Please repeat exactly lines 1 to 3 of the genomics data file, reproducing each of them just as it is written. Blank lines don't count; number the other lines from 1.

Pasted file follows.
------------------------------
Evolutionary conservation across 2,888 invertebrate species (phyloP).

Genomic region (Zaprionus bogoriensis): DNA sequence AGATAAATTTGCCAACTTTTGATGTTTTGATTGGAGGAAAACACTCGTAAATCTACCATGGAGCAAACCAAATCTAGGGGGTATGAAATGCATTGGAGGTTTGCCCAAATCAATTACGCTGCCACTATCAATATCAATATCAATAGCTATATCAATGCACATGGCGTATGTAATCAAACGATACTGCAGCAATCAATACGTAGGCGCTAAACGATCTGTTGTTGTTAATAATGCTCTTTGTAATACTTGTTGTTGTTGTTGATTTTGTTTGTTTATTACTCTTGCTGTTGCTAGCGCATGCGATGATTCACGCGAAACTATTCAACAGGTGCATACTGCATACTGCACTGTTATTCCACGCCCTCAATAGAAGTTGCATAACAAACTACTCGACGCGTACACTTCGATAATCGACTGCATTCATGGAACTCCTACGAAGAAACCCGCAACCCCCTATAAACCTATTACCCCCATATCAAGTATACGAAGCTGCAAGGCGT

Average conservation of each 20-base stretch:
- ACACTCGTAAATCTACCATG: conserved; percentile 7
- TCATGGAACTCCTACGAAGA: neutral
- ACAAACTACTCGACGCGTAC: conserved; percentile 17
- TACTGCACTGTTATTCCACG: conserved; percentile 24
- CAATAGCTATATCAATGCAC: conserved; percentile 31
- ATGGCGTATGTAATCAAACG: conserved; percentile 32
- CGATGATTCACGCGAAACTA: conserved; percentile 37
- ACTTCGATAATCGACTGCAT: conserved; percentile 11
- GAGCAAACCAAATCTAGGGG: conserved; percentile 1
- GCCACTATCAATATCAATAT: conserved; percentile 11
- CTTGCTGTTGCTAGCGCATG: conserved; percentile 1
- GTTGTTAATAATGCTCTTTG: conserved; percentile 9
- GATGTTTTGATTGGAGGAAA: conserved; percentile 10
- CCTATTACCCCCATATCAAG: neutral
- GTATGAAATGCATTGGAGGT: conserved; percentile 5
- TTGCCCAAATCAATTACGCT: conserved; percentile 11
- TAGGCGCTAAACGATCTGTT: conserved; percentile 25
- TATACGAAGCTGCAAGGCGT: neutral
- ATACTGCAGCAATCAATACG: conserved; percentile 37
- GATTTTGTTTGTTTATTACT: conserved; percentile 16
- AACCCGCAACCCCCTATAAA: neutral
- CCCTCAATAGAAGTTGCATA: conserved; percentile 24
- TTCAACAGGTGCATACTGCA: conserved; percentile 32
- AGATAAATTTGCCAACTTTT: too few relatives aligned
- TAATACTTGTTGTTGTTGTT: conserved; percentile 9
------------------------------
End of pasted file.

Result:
Evolutionary conservation across 2,888 invertebrate species (phyloP).

Genomic region (Zaprionus bogoriensis): DNA sequence AGATAAATTTGCCAACTTTTGATGTTTTGATTGGAGGAAAACACTCGTAAATCTACCATGGAGCAAACCAAATCTAGGGGGTATGAAATGCATTGGAGGTTTGCCCAAATCAATTACGCTGCCACTATCAATATCAATATCAATAGCTATATCAATGCACATGGCGTATGTAATCAAACGATACTGCAGCAATCAATACGTAGGCGCTAAACGATCTGTTGTTGTTAATAATGCTCTTTGTAATACTTGTTGTTGTTGTTGATTTTGTTTGTTTATTACTCTTGCTGTTGCTAGCGCATGCGATGATTCACGCGAAACTATTCAACAGGTGCATACTGCATACTGCACTGTTATTCCACGCCCTCAATAGAAGTTGCATAACAAACTACTCGACGCGTACACTTCGATAATCGACTGCATTCATGGAACTCCTACGAAGAAACCCGCAACCCCCTATAAACCTATTACCCCCATATCAAGTATACGAAGCTGCAAGGCGT

Average conservation of each 20-base stretch: